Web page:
“I understand because everybody has a set income, and we are in a pandemic where a lot of people have been hurting financially. But I think just recognizing that people on the other side of the transaction are people too. When you order your dream wedding cake, you're getting it from a small business or small wedding vendors—corporations don’t make wedding cakes and desserts. Even before the pandemic, we see restaurants struggling all the time. It is a very high-cost, low-profit industry. A lot of people are looking for the cheapest thing in so many facets of life.”
“As a food business, you have your cost of goods—so basically how much it costs me to make a cake,” Wilson-Greene explains. “That includes ingredients, the time it takes to make something at our kitchen, packaging—all the different things that I have to spend money on to produce the cake. Then we have a number that's how much profit do we want to make, or how much of the price is the cost and then how much is the profit. So that's all math.”
She revisits that math annually. “Food costs go up all the time, and you have to factor in the cost of living and inflation, and you want to be able to give yourself a raise, and all those things.” That includes knowing what your competitors are charging as well. “You don't want to undercut your competitors, but you don't want to overcharge either.” She also considers goals for the business and her personal goals when creating prices.
Wilson-Greene finds that a lot of clients want a small cake and then a sheet cake, which her company does not do. Couples, in their wedding research, may see advice that it’s a cheaper route, but she disputes that. “Sheet cakes are still cakes, and it costs money to make them. People may think that they're getting such a huge discount when they're really not. When we did do sheet cakes, it didn't turn out to be such huge savings for clients.” She advises that your cake will serve more people than you think. “Each baker or cake designer has their own guideline about how much their cake will serve. But it usually serves more.”
Wilson-Greene doesn’t work on Sundays, and she won’t deliver further than an hour away. In November, before Thanksgiving, they shut down completely for orders to focus on pies. Inevitably, that means she turns away a lot of customers. So how does she decide which customers to work with? “If we have the day open, if it’s a cake we’re excited to do and is within our delivery parameters, we won’t say no.” That said, “before, when we were doing in-person tastings, people would turn me off, just their personality or the way they behaved, and I would say no to them.” If a customer seems overly demanding or difficult, she’ll decline to work with them. “I’ve had people come in who are completely rude or want to show so badly they’re not interested in this process. That’s not a good fit because it is a relationship where I’ll be talking to them and working with them until their day. Sometimes, in the industry that we are in, people take the labor that we do for granted.”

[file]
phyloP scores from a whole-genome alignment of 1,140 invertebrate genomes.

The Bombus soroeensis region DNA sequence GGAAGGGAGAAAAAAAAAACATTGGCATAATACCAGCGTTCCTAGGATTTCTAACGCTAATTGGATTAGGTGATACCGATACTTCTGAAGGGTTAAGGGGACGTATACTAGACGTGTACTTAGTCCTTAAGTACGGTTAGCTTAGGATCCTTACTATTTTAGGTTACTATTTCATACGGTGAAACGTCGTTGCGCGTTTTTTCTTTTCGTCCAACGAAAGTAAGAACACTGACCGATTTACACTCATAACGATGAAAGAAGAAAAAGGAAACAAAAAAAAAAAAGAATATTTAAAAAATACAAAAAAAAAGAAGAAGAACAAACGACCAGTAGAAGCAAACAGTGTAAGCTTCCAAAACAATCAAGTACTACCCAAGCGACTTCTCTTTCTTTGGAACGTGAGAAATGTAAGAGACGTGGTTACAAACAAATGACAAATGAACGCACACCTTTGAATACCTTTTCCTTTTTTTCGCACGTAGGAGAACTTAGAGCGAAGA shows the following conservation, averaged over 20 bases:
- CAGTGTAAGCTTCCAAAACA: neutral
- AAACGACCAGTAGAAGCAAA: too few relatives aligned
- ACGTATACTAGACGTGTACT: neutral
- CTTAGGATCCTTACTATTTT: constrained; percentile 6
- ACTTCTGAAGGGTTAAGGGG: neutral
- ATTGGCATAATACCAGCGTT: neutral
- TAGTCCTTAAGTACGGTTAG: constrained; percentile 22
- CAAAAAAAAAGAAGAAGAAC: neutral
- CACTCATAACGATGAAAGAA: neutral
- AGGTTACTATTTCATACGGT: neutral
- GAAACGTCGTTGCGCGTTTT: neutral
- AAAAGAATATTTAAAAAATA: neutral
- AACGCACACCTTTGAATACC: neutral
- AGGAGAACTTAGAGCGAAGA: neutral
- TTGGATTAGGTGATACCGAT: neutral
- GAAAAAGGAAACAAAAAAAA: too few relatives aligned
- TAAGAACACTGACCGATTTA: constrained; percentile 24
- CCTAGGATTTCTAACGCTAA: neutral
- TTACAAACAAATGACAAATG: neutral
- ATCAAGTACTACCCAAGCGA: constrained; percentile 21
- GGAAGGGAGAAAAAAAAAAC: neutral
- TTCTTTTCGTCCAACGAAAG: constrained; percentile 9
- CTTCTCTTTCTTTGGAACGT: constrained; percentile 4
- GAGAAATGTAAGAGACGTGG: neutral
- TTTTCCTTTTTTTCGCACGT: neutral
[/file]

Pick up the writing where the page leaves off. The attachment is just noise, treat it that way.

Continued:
Before the pandemic 85% of the business was weddings, but when COVID-19 hit, they pivoted to offering free local cake delivery: Their small cake serves eight to 10 people, and the petite cake includes four to six small slices. “During the first part of the pandemic, that is what really sustained our business,” Wilson-Greene says. “Now that we are just opening again, weddings are about 60% of our income, and 40% are people ordering those small cakes.”
Ideally, weddings would be 25% of her business. “Weddings are stressful,” she admits. “It's a different kind of energy when you're doing a wedding cake versus just a small cake, which is a lot more relaxed.” She also wants her income spread across multiple channels—another lesson from the pandemic: “I definitely don't want to concentrate so much of our business into weddings again.”
What does Wilson-Greene love to hear from her customers during their wedding planning? “That they're really excited about the cake that they trust me. The best clients are the ones who want to check-in, and then that's it,” she laughs. She’ll check in with clients a week before the date to make sure everything is still as they discussed.
In general, she wants clients to know that baking is hard work and that not every baker does everything. “Not every person who makes desserts does every type of desert. There are so many desserts out there, and different makers have different specialties. Don't be afraid to find somebody who fits your needs.”
The wedding cake is an important decision, and a good relationship with your wedding baker is key. Knowing more about how they work creates more trust, which is vital to bakers doing their best work. Keep all this in mind, and you’re sure to have a sweet finish to your special day.